In Competition No. 2988 you were invited to compose a poem making the case for a national commemoration day for a person or thing of your choice.
While Alanna Blake championed the dandelion, there were also impassioned calls for days that high-five Thomas Crapper, Doris Day and the tent. I, for one, would happily celebrate a Tom Waits day with Adrian Fry. The winners below take £25 each. Bill Greenwell pockets £30.
Bring us the day of the dodo,
The day of the passenger pigeon,
That their memories never corrode, oh
Let’s cheer them, and more than a smidgen:
Let’s praise those whose very long luck
Receded to zilch and to zippo:=
The quagga, the Amsterdam duck,
The bluebuck, the tiny dwarf hippo,
The great auk they killed on St Kilda,
The red rail, and slim Wimmer’s shrew,
All dead for a ducat, a guilder,
Like the broad-faced and pale potoroo.
Though the gracile opossum’s extinct,
Let us sift our remembrance’s urn:
All creatures’ misfortunes are linked —
Don’t forget. It could soon be our turn.
Please let there be just once a year
A day when gods have vanished,
When things are seen as they appear
And heaven has been banished.
And on that day let every bell
Be tolled for US alone,
A day we wish each other well
And ghosts of gods have gone.
Then let us praise the minds of those
Who burned in cause of science,
The heretics whose conscience chose
A statement of defiance.
And if they must let people pray
That in the years to be
Not one, but every single day,
Will come as heaven free.
We burn Guy Fawkes on bonfire night
Because he hatched a plot.
Yet many think that he was right
(Though many others not.)
So let us choose to burn instead
A chap, we won’t say who,
That everyone thinks better dead,
Except his motley crew.
A scarecrow we will stuff with straw
To represent this person,
Since nobody, in peace or war,
Could prove to be a worse ’un,
And we will execrate the same,
Who sold his soul for cash,
Giving his body to the flame,
Till it be turned to ash.
Two centuries ago the birth occurred
Of one whom we must really not forget.
London would be a single steaming word
But for Sir Joseph William Bazalgette.
Kings, politicians, matter not a bit,
Nor all celebrities of newer age.
London would be up to its neck in it
But for Joe’s great Victorian sewerage.
On Bazal-Day, then, each convenience
Must make their services completely free,
And save a grateful populace expense,
Where one pee can cost up to 50p.
So here’s the declaration of intent:
We need a special day for Bazalgette,
Who did his best to shift the excrement
Through sewage systems which are working yet.
This day is called the Feast of Tony Blair.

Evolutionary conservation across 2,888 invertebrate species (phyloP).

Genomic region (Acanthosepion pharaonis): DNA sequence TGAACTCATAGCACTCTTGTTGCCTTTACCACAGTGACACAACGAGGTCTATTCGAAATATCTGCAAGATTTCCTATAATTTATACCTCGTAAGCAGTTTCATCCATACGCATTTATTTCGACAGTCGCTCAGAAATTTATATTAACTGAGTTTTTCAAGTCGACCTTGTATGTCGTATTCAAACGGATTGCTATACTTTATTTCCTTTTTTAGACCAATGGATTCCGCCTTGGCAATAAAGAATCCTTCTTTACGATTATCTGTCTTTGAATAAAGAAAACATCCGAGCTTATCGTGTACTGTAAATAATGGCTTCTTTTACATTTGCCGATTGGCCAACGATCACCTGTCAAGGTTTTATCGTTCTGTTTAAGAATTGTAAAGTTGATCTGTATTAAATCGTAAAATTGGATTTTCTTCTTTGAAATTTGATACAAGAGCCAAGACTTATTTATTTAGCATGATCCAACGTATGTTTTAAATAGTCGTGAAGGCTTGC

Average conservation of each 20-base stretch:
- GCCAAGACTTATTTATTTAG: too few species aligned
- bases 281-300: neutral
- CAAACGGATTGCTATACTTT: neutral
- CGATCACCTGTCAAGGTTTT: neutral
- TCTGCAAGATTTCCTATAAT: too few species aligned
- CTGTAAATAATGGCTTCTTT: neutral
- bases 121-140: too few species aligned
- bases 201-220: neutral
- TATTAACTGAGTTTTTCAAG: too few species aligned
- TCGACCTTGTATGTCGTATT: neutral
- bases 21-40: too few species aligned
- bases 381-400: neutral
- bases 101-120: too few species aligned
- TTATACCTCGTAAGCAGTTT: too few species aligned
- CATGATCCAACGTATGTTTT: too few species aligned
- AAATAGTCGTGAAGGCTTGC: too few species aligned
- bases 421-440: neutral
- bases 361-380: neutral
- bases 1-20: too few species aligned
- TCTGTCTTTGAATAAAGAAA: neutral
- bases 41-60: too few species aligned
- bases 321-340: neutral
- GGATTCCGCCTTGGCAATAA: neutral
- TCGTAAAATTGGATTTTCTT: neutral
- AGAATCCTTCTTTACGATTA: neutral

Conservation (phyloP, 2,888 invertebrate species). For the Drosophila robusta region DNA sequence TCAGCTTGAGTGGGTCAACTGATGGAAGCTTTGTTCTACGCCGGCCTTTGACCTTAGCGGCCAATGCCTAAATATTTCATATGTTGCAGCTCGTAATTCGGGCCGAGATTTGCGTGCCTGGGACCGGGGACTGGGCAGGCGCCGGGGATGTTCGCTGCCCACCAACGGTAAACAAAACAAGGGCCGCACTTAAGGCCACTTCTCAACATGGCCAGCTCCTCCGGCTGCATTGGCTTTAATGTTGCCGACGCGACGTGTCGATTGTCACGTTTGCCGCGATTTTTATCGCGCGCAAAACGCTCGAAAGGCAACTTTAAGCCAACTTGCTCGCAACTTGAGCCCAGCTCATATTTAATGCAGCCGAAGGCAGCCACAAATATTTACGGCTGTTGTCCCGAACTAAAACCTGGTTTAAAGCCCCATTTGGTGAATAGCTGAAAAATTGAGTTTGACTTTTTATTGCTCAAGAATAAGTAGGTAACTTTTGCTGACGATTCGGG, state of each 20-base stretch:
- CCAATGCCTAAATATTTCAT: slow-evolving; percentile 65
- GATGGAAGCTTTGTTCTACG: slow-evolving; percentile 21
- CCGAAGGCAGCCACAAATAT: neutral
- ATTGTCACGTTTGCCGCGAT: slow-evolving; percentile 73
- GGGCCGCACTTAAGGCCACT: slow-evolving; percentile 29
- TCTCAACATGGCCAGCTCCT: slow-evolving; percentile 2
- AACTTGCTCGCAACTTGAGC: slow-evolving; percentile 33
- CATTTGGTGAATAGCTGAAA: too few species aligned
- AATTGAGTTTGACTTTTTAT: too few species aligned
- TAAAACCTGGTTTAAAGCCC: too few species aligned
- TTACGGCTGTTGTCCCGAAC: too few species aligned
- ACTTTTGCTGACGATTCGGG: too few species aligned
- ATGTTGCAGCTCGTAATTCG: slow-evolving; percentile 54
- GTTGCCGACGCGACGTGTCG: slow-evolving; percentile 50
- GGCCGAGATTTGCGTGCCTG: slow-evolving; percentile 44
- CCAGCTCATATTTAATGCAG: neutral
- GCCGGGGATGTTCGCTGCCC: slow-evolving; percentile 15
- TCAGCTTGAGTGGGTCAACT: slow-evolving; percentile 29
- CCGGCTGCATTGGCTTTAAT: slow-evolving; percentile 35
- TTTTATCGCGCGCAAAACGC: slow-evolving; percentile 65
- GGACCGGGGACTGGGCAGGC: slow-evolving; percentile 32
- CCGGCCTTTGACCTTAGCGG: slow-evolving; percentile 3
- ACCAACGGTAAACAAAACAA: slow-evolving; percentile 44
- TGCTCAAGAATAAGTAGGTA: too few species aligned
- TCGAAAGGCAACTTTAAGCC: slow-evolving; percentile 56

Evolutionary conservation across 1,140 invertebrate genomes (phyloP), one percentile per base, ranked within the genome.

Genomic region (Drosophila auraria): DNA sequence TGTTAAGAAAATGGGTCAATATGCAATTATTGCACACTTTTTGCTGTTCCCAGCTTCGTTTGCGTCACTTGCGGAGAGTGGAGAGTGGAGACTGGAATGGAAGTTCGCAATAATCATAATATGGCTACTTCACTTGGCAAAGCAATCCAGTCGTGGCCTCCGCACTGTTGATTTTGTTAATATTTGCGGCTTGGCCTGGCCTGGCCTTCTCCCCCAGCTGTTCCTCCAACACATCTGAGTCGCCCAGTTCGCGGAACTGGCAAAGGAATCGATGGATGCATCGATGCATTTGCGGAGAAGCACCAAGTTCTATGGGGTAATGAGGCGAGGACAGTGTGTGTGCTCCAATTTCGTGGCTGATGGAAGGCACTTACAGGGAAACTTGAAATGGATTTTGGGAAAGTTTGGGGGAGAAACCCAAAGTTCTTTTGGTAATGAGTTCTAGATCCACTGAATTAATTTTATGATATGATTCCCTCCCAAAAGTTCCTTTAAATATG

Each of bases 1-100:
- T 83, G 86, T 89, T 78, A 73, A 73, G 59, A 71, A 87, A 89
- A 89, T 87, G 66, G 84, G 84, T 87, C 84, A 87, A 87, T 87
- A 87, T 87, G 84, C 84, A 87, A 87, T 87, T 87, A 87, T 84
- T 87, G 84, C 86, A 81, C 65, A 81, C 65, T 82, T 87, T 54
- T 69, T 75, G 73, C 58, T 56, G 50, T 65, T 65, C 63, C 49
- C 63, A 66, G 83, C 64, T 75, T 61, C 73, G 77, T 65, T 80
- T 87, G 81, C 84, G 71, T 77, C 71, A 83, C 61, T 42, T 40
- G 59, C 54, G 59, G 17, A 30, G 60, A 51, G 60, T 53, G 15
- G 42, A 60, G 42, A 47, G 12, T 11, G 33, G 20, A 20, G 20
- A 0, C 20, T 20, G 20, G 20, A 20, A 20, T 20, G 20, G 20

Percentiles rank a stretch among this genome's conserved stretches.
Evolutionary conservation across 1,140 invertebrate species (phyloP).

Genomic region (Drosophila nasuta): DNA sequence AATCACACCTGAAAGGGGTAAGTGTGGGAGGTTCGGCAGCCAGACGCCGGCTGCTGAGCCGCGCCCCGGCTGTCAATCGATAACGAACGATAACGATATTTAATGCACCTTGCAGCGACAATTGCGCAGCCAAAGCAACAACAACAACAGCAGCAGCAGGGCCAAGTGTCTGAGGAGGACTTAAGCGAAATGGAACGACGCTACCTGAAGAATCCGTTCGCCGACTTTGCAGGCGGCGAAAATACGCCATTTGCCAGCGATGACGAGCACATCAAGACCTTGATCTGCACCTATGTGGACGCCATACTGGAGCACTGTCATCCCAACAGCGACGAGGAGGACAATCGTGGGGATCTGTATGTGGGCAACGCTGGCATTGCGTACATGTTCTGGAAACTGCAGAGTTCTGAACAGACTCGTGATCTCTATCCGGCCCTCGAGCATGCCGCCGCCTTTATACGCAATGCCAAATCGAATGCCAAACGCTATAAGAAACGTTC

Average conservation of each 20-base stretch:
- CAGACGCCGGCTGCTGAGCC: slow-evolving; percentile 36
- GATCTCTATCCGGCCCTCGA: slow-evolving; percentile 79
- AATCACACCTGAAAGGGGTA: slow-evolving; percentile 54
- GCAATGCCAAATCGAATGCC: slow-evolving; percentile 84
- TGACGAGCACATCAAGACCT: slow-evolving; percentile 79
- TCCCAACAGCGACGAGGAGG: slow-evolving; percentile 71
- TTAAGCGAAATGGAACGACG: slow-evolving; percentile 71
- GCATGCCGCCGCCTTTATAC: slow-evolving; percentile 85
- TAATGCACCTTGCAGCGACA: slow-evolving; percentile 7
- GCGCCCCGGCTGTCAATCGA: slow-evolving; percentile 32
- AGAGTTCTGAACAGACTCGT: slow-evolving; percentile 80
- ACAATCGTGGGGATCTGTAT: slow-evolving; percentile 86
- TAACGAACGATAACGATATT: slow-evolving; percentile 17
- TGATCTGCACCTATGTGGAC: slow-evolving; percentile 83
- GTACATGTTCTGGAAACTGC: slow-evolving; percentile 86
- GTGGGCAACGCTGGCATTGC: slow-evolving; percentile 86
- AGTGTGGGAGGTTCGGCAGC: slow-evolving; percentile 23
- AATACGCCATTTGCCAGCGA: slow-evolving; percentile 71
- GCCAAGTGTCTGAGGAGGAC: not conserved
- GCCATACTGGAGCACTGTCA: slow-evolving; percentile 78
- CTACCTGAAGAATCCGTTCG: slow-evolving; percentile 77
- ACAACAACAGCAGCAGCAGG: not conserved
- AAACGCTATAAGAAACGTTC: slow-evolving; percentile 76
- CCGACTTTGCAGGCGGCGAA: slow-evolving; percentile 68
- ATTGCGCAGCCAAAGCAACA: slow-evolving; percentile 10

He that outlives this day and holds his seat
Will stand a-blushing when this day is named
And blench him at the name of Tony Blair.
He that shall vote this day and live t’old age
Will yearly on the vigil dodge his neighbours
And say, ‘Tomorrow is not Tony Blair’s?’
Then will he duck the Press and hide his part
And say, ‘These deeds I did on Blair’s orders.’
Old men forget; yet all shall be forgot,
But he’ll remember, with apologies,
What flights he fled that day. Then shall these names,
As soft soap in his mouth as household brands —
Tony the Mad, Bradshaw of Exeter,
Jack Straw and Amos, Hoon and Reid the cur —
Be in their guilty cups, rarely remembered.
Let’s remember the ‘bigoted woman’;
who put Gordon Brown in his place,
harangued him on policy issues
and left him with egg on his face.
We’ll treasure that unguarded moment
when Gordon, revealing his views,
was broadcast in full to the nation
in time for the six o’clock news.
And the woman from Rochdale declaring
the man in the street has a voice
and that no one’s immune from a roasting —
an occasion for all to rejoice!
So let’s mark the encounter with bunting,
hold rallies and sing a reprise
to honour the ‘bigoted woman’
who brought the PM to his knees.
No. 2991: these foolish things
The BBC once marked April Fool’s Day with a report on the Today programme that evidence had emerged that Shakespeare was French. You are invited to submit an April Fool disguised as a serious news feature that contains a startling revelation about a well-known literary figure, alive or dead. Please email entries of up to 150 words to firstname.lastname@example.org by midday on 22 March.
Subscribe to The Spectator today for a quality of argument not found in any other publication. Get more Spectator for less – just £12 for 12 issues.